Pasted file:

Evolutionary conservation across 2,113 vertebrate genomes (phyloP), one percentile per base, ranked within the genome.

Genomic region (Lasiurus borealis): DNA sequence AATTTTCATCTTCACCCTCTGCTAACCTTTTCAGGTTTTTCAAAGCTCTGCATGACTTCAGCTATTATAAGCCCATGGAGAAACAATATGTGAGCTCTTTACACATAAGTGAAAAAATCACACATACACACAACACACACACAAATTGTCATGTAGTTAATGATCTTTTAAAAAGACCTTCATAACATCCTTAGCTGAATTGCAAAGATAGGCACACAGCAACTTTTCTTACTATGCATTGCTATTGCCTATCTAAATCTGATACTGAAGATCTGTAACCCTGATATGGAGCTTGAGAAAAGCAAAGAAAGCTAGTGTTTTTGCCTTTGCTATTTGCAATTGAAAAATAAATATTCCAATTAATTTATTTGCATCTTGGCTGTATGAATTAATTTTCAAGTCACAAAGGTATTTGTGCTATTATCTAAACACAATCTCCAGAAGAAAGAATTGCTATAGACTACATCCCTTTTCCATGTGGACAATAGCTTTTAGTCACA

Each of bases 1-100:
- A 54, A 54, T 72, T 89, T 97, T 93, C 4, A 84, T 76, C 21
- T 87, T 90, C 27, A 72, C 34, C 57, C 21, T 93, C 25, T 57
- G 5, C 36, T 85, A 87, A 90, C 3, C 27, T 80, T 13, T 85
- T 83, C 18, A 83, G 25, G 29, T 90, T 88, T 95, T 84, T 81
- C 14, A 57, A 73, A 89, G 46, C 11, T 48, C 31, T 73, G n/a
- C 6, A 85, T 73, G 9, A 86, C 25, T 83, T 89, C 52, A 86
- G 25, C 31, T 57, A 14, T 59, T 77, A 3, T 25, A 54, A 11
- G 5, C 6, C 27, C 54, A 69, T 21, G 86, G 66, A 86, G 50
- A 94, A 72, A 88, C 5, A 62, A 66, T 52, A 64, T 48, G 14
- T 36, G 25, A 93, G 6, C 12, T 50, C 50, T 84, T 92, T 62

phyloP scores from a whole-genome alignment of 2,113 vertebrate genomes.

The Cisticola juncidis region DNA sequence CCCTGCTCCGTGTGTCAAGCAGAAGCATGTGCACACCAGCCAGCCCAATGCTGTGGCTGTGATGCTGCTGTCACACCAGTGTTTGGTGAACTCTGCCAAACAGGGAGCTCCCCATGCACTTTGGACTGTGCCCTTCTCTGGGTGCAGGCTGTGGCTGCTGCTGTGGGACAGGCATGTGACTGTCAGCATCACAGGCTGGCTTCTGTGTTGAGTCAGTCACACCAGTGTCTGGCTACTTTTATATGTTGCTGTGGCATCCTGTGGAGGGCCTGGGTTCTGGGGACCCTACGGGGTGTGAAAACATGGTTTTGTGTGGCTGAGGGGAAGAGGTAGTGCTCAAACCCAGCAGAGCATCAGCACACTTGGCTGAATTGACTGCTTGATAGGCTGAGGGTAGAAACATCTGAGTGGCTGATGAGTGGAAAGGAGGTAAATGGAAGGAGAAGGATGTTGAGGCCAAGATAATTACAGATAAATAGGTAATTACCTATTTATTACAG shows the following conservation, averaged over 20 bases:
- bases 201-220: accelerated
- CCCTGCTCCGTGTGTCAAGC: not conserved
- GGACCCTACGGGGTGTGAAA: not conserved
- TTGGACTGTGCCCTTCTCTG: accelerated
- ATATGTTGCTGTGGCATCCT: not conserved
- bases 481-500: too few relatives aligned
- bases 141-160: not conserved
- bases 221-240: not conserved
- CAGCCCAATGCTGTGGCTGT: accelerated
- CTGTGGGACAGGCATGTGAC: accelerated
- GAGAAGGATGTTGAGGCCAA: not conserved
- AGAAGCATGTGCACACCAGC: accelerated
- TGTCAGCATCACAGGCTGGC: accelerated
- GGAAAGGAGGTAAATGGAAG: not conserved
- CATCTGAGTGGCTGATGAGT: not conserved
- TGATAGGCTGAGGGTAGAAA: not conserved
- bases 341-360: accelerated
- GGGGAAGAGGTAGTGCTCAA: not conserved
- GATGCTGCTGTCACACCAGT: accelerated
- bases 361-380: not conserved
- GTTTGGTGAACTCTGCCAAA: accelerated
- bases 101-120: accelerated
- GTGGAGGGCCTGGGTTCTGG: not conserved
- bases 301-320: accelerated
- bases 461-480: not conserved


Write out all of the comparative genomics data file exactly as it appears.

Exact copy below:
Evolutionary conservation across 2,113 vertebrate genomes (phyloP), one percentile per base, ranked within the genome.

Genomic region (Lasiurus borealis): DNA sequence AATTTTCATCTTCACCCTCTGCTAACCTTTTCAGGTTTTTCAAAGCTCTGCATGACTTCAGCTATTATAAGCCCATGGAGAAACAATATGTGAGCTCTTTACACATAAGTGAAAAAATCACACATACACACAACACACACACAAATTGTCATGTAGTTAATGATCTTTTAAAAAGACCTTCATAACATCCTTAGCTGAATTGCAAAGATAGGCACACAGCAACTTTTCTTACTATGCATTGCTATTGCCTATCTAAATCTGATACTGAAGATCTGTAACCCTGATATGGAGCTTGAGAAAAGCAAAGAAAGCTAGTGTTTTTGCCTTTGCTATTTGCAATTGAAAAATAAATATTCCAATTAATTTATTTGCATCTTGGCTGTATGAATTAATTTTCAAGTCACAAAGGTATTTGTGCTATTATCTAAACACAATCTCCAGAAGAAAGAATTGCTATAGACTACATCCCTTTTCCATGTGGACAATAGCTTTTAGTCACA

Each of bases 1-100:
- A 54, A 54, T 72, T 89, T 97, T 93, C 4, A 84, T 76, C 21
- T 87, T 90, C 27, A 72, C 34, C 57, C 21, T 93, C 25, T 57
- G 5, C 36, T 85, A 87, A 90, C 3, C 27, T 80, T 13, T 85
- T 83, C 18, A 83, G 25, G 29, T 90, T 88, T 95, T 84, T 81
- C 14, A 57, A 73, A 89, G 46, C 11, T 48, C 31, T 73, G n/a
- C 6, A 85, T 73, G 9, A 86, C 25, T 83, T 89, C 52, A 86
- G 25, C 31, T 57, A 14, T 59, T 77, A 3, T 25, A 54, A 11
- G 5, C 6, C 27, C 54, A 69, T 21, G 86, G 66, A 86, G 50
- A 94, A 72, A 88, C 5, A 62, A 66, T 52, A 64, T 48, G 14
- T 36, G 25, A 93, G 6, C 12, T 50, C 50, T 84, T 92, T 62

phyloP scores from a whole-genome alignment of 2,113 vertebrate genomes.

The Cisticola juncidis region DNA sequence CCCTGCTCCGTGTGTCAAGCAGAAGCATGTGCACACCAGCCAGCCCAATGCTGTGGCTGTGATGCTGCTGTCACACCAGTGTTTGGTGAACTCTGCCAAACAGGGAGCTCCCCATGCACTTTGGACTGTGCCCTTCTCTGGGTGCAGGCTGTGGCTGCTGCTGTGGGACAGGCATGTGACTGTCAGCATCACAGGCTGGCTTCTGTGTTGAGTCAGTCACACCAGTGTCTGGCTACTTTTATATGTTGCTGTGGCATCCTGTGGAGGGCCTGGGTTCTGGGGACCCTACGGGGTGTGAAAACATGGTTTTGTGTGGCTGAGGGGAAGAGGTAGTGCTCAAACCCAGCAGAGCATCAGCACACTTGGCTGAATTGACTGCTTGATAGGCTGAGGGTAGAAACATCTGAGTGGCTGATGAGTGGAAAGGAGGTAAATGGAAGGAGAAGGATGTTGAGGCCAAGATAATTACAGATAAATAGGTAATTACCTATTTATTACAG shows the following conservation, averaged over 20 bases:
- bases 201-220: accelerated
- CCCTGCTCCGTGTGTCAAGC: not conserved
- GGACCCTACGGGGTGTGAAA: not conserved
- TTGGACTGTGCCCTTCTCTG: accelerated
- ATATGTTGCTGTGGCATCCT: not conserved
- bases 481-500: too few relatives aligned
- bases 141-160: not conserved
- bases 221-240: not conserved
- CAGCCCAATGCTGTGGCTGT: accelerated
- CTGTGGGACAGGCATGTGAC: accelerated
- GAGAAGGATGTTGAGGCCAA: not conserved
- AGAAGCATGTGCACACCAGC: accelerated
- TGTCAGCATCACAGGCTGGC: accelerated
- GGAAAGGAGGTAAATGGAAG: not conserved
- CATCTGAGTGGCTGATGAGT: not conserved
- TGATAGGCTGAGGGTAGAAA: not conserved
- bases 341-360: accelerated
- GGGGAAGAGGTAGTGCTCAA: not conserved
- GATGCTGCTGTCACACCAGT: accelerated
- bases 361-380: not conserved
- GTTTGGTGAACTCTGCCAAA: accelerated
- bases 101-120: accelerated
- GTGGAGGGCCTGGGTTCTGG: not conserved
- bases 301-320: accelerated
- bases 461-480: not conserved